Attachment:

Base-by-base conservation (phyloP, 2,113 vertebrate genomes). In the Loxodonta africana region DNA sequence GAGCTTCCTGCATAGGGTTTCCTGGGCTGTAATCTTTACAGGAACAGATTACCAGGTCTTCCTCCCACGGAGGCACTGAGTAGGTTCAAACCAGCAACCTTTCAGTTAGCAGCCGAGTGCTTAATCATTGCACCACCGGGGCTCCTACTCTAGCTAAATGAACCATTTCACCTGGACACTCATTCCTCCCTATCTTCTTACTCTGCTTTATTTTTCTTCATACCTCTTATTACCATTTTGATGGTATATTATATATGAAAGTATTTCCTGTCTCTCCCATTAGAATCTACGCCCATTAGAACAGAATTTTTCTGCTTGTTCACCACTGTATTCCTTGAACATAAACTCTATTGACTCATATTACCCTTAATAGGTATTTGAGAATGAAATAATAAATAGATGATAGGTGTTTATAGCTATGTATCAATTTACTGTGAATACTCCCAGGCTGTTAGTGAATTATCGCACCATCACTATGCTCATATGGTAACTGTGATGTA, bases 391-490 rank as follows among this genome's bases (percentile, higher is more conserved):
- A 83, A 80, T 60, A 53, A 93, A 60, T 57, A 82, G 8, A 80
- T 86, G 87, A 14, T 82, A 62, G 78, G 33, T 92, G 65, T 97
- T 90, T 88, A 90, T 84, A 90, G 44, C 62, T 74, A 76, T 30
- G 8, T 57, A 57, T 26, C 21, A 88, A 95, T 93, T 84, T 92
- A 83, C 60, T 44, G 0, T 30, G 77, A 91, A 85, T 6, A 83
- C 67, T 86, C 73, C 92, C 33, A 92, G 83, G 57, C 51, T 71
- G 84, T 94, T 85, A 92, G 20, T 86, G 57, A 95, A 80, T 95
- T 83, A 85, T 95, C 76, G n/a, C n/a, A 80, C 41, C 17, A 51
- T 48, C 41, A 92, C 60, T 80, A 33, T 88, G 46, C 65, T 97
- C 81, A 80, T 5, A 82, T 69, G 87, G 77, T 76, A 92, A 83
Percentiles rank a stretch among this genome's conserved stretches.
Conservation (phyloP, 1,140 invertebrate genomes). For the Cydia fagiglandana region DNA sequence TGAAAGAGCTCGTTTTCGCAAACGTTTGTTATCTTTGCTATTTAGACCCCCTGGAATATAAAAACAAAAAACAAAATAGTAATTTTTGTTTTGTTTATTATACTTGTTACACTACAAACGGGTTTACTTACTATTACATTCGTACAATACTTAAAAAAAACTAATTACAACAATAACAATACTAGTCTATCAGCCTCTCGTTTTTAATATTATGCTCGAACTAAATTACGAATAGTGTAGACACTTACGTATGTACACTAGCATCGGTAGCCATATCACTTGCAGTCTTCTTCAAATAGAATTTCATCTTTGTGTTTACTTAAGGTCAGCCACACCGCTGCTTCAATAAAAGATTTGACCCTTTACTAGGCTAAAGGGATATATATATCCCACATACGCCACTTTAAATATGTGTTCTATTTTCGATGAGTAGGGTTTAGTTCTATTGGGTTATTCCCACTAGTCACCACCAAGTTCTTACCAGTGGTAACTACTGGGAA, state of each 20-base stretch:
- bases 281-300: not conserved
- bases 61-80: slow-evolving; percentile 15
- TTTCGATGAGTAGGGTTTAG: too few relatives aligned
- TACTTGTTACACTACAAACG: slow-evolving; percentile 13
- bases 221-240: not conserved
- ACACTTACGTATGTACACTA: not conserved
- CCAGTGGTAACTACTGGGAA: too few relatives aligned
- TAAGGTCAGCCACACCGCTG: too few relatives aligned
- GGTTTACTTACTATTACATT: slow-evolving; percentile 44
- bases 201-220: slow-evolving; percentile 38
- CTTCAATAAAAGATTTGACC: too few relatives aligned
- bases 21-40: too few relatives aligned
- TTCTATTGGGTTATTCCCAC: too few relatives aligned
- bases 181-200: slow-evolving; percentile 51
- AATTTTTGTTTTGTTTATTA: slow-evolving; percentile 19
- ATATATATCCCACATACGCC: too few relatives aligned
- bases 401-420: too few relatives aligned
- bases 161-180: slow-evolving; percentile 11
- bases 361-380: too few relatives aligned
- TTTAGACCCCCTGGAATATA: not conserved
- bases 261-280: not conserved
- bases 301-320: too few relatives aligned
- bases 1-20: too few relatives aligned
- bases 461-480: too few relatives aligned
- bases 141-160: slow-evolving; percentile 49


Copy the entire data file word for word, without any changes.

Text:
Base-by-base conservation (phyloP, 2,113 vertebrate genomes). In the Loxodonta africana region DNA sequence GAGCTTCCTGCATAGGGTTTCCTGGGCTGTAATCTTTACAGGAACAGATTACCAGGTCTTCCTCCCACGGAGGCACTGAGTAGGTTCAAACCAGCAACCTTTCAGTTAGCAGCCGAGTGCTTAATCATTGCACCACCGGGGCTCCTACTCTAGCTAAATGAACCATTTCACCTGGACACTCATTCCTCCCTATCTTCTTACTCTGCTTTATTTTTCTTCATACCTCTTATTACCATTTTGATGGTATATTATATATGAAAGTATTTCCTGTCTCTCCCATTAGAATCTACGCCCATTAGAACAGAATTTTTCTGCTTGTTCACCACTGTATTCCTTGAACATAAACTCTATTGACTCATATTACCCTTAATAGGTATTTGAGAATGAAATAATAAATAGATGATAGGTGTTTATAGCTATGTATCAATTTACTGTGAATACTCCCAGGCTGTTAGTGAATTATCGCACCATCACTATGCTCATATGGTAACTGTGATGTA, bases 391-490 rank as follows among this genome's bases (percentile, higher is more conserved):
- A 83, A 80, T 60, A 53, A 93, A 60, T 57, A 82, G 8, A 80
- T 86, G 87, A 14, T 82, A 62, G 78, G 33, T 92, G 65, T 97
- T 90, T 88, A 90, T 84, A 90, G 44, C 62, T 74, A 76, T 30
- G 8, T 57, A 57, T 26, C 21, A 88, A 95, T 93, T 84, T 92
- A 83, C 60, T 44, G 0, T 30, G 77, A 91, A 85, T 6, A 83
- C 67, T 86, C 73, C 92, C 33, A 92, G 83, G 57, C 51, T 71
- G 84, T 94, T 85, A 92, G 20, T 86, G 57, A 95, A 80, T 95
- T 83, A 85, T 95, C 76, G n/a, C n/a, A 80, C 41, C 17, A 51
- T 48, C 41, A 92, C 60, T 80, A 33, T 88, G 46, C 65, T 97
- C 81, A 80, T 5, A 82, T 69, G 87, G 77, T 76, A 92, A 83
Percentiles rank a stretch among this genome's conserved stretches.
Conservation (phyloP, 1,140 invertebrate genomes). For the Cydia fagiglandana region DNA sequence TGAAAGAGCTCGTTTTCGCAAACGTTTGTTATCTTTGCTATTTAGACCCCCTGGAATATAAAAACAAAAAACAAAATAGTAATTTTTGTTTTGTTTATTATACTTGTTACACTACAAACGGGTTTACTTACTATTACATTCGTACAATACTTAAAAAAAACTAATTACAACAATAACAATACTAGTCTATCAGCCTCTCGTTTTTAATATTATGCTCGAACTAAATTACGAATAGTGTAGACACTTACGTATGTACACTAGCATCGGTAGCCATATCACTTGCAGTCTTCTTCAAATAGAATTTCATCTTTGTGTTTACTTAAGGTCAGCCACACCGCTGCTTCAATAAAAGATTTGACCCTTTACTAGGCTAAAGGGATATATATATCCCACATACGCCACTTTAAATATGTGTTCTATTTTCGATGAGTAGGGTTTAGTTCTATTGGGTTATTCCCACTAGTCACCACCAAGTTCTTACCAGTGGTAACTACTGGGAA, state of each 20-base stretch:
- bases 281-300: not conserved
- bases 61-80: slow-evolving; percentile 15
- TTTCGATGAGTAGGGTTTAG: too few relatives aligned
- TACTTGTTACACTACAAACG: slow-evolving; percentile 13
- bases 221-240: not conserved
- ACACTTACGTATGTACACTA: not conserved
- CCAGTGGTAACTACTGGGAA: too few relatives aligned
- TAAGGTCAGCCACACCGCTG: too few relatives aligned
- GGTTTACTTACTATTACATT: slow-evolving; percentile 44
- bases 201-220: slow-evolving; percentile 38
- CTTCAATAAAAGATTTGACC: too few relatives aligned
- bases 21-40: too few relatives aligned
- TTCTATTGGGTTATTCCCAC: too few relatives aligned
- bases 181-200: slow-evolving; percentile 51
- AATTTTTGTTTTGTTTATTA: slow-evolving; percentile 19
- ATATATATCCCACATACGCC: too few relatives aligned
- bases 401-420: too few relatives aligned
- bases 161-180: slow-evolving; percentile 11
- bases 361-380: too few relatives aligned
- TTTAGACCCCCTGGAATATA: not conserved
- bases 261-280: not conserved
- bases 301-320: too few relatives aligned
- bases 1-20: too few relatives aligned
- bases 461-480: too few relatives aligned
- bases 141-160: slow-evolving; percentile 49